“I saw you with the doctor just now,” she said, using the term by which she and her brother always spoke of their guardian. “Why hasn’t he come home?”
Dick came close to her, touching her arm.
“I say!” he said, almost whispering. “Don’t be frightened —the doctor’s all right—but there’s something awful just happened. At Folliot’s.”
“What” she demanded. “Speak out, Dick! I’m not frightened. What is it?”
Dick shook his head as if he still scarcely realized the full significance of his news.
“It’s all a licker to me yet!” he answered. “I don’t understand it—I only know what the doctor told me—to come and tell you. Look here, it’s pretty bad. Folliot and Bryce are both dead!”
In spite of herself Mary started back as from a great shock and clutched at the table by which they were standing.
“Dead!” she exclaimed. “Why—Bryce was here, speaking to me, not an hour ago!”
“Maybe,” said Dick. “But he’s dead now. The fact is, Folliot shot him with a revolver—killed him on the spot. And then Folliot poisoned himself—took the same stuff, the doctor said, that finished that chap Collishaw, and died instantly. It was in Folliot’s old well-house. The doctor was there and the police.”
“What does it all mean?” asked Mary.
“Don’t know. Except this,” added Dick; “they’ve found out about those other affairs—the Braden and the Collishaw affairs. Folliot was concerned in them; and who do you think the other was? You’d never guess! That man Fladgate, the verger. Only that isn’t his proper name at all. He and Folliot finished Braden and Collishaw, anyway. The police have got Fladgate, and Folliot shot Bryce and killed himself just when they were going to take him.”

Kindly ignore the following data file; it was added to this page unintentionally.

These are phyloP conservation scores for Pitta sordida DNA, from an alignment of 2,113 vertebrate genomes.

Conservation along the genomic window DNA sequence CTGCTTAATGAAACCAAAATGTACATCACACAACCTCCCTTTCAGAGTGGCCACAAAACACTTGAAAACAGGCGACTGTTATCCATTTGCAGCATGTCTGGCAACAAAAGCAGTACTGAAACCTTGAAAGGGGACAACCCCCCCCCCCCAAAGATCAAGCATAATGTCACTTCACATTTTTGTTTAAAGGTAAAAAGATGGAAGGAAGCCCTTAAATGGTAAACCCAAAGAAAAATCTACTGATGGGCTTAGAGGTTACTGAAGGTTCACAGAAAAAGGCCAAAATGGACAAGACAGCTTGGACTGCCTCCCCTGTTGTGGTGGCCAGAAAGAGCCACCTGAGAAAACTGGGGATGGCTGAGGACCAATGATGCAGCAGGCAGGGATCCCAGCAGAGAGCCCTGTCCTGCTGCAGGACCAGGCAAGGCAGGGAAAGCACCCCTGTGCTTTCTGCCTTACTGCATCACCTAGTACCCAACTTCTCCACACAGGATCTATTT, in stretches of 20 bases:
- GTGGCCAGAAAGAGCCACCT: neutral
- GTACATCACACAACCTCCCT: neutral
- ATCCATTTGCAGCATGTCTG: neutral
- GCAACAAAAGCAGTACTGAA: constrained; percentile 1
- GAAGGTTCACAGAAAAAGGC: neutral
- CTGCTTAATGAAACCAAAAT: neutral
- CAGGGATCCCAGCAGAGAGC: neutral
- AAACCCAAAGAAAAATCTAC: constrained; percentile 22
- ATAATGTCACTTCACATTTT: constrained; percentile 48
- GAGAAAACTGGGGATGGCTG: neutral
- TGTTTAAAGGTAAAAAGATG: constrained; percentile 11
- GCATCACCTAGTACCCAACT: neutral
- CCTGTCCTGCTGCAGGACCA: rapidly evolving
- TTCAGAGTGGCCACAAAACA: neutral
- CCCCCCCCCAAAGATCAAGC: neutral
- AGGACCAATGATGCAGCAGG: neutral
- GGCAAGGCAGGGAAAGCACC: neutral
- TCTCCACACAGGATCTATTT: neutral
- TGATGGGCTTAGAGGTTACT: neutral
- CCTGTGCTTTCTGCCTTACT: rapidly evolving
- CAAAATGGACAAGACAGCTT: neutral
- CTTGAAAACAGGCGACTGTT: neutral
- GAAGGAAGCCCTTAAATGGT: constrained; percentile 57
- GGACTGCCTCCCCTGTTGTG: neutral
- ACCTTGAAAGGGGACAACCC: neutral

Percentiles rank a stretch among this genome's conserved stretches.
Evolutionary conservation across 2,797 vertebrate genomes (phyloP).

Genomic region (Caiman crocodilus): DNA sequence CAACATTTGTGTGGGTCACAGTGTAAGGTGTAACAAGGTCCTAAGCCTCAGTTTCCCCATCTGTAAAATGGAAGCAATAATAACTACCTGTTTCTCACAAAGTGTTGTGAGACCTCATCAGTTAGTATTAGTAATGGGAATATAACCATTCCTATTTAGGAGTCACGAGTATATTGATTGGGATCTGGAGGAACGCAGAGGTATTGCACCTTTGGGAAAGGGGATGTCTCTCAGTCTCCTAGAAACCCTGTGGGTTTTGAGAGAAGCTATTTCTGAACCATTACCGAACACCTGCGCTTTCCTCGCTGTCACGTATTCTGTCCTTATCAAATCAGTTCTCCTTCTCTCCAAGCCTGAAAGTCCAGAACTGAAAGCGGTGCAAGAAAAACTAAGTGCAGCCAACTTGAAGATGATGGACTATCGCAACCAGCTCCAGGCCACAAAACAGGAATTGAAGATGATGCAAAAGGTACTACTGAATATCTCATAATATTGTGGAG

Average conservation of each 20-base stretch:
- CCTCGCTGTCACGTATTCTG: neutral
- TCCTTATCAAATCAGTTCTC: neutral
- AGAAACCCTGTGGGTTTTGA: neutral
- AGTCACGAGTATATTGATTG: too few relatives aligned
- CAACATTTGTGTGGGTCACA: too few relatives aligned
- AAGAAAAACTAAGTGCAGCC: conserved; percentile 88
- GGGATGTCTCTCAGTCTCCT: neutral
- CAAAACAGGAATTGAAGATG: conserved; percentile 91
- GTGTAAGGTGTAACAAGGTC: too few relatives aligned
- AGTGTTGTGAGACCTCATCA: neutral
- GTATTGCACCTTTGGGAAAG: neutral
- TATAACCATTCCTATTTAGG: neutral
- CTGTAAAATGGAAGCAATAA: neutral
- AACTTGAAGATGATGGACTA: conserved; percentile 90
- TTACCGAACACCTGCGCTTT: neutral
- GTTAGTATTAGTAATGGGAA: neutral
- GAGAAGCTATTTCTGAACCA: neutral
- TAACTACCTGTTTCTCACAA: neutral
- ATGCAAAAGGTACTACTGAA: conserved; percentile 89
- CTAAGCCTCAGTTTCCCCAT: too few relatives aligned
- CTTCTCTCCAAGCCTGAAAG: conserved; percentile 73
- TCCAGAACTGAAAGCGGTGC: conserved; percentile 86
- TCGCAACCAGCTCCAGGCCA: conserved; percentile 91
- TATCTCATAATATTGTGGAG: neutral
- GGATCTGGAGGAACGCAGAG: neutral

“The doctor told you all this?” asked Mary.
“Yes,” replied Dick. “Just that and no more. He called me in as I was passing Folliot’s door. He’s coming over as soon as he can. Whew! I say, won’t there be some fine talk in the town! Anyway, things’ll be cleared up now. What did Bryce want here?”
“Never mind; I can’t talk of it, now,” answered Mary. She was already thinking of how Bryce had stood before her, active and alive, only an hour earlier; she was thinking, too, of her warning to him. “It’s all too dreadful! too awful to understand!”
“Here’s the doctor coming now,” said Dick, turning to the window. “He’ll tell more.”
Mary looked anxiously at Ransford as he came hastening in. He looked like a man who has just gone through a crisis and yet she was somehow conscious that there was a certain atmosphere of relief about him, as though some great weight had suddenly been lifted. He closed the door and looked straight at her.
“Dick has told you?” he asked.
“All that you told me,” said Dick.
Ransford pulled off his gloves and flung them on the table with something of a gesture of weariness. And at that Mary hastened to speak.